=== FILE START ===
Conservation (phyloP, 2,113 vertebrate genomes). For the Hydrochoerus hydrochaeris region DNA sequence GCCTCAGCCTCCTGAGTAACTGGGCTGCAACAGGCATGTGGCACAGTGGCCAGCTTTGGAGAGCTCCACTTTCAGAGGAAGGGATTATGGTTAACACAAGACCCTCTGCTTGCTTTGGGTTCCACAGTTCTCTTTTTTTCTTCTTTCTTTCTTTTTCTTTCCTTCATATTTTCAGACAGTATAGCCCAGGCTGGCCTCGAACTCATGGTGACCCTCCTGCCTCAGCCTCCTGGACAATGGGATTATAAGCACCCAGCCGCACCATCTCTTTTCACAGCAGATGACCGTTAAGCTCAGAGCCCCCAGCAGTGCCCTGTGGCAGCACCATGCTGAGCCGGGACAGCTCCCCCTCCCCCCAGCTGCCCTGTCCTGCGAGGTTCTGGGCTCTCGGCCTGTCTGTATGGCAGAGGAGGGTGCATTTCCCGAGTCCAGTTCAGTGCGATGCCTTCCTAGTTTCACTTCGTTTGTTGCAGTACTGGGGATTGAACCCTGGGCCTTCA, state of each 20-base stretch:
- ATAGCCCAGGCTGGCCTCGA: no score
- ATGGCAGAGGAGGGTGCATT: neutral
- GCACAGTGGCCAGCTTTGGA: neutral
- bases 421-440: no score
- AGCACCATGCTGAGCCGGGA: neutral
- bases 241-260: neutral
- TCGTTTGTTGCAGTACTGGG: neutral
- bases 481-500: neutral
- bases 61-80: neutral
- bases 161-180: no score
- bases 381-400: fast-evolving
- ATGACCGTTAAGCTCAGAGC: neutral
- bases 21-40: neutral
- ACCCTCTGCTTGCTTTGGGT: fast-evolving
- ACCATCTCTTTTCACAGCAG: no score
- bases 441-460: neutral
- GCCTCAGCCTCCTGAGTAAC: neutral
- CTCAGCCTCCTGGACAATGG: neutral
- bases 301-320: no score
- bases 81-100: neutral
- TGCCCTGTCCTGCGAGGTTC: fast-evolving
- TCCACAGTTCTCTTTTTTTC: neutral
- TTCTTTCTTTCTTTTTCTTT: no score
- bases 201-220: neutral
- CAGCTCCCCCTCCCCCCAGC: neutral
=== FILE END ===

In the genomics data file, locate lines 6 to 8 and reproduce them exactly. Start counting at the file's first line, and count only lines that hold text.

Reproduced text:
- AGCACCATGCTGAGCCGGGA: neutral
- bases 241-260: neutral
- TCGTTTGTTGCAGTACTGGG: neutral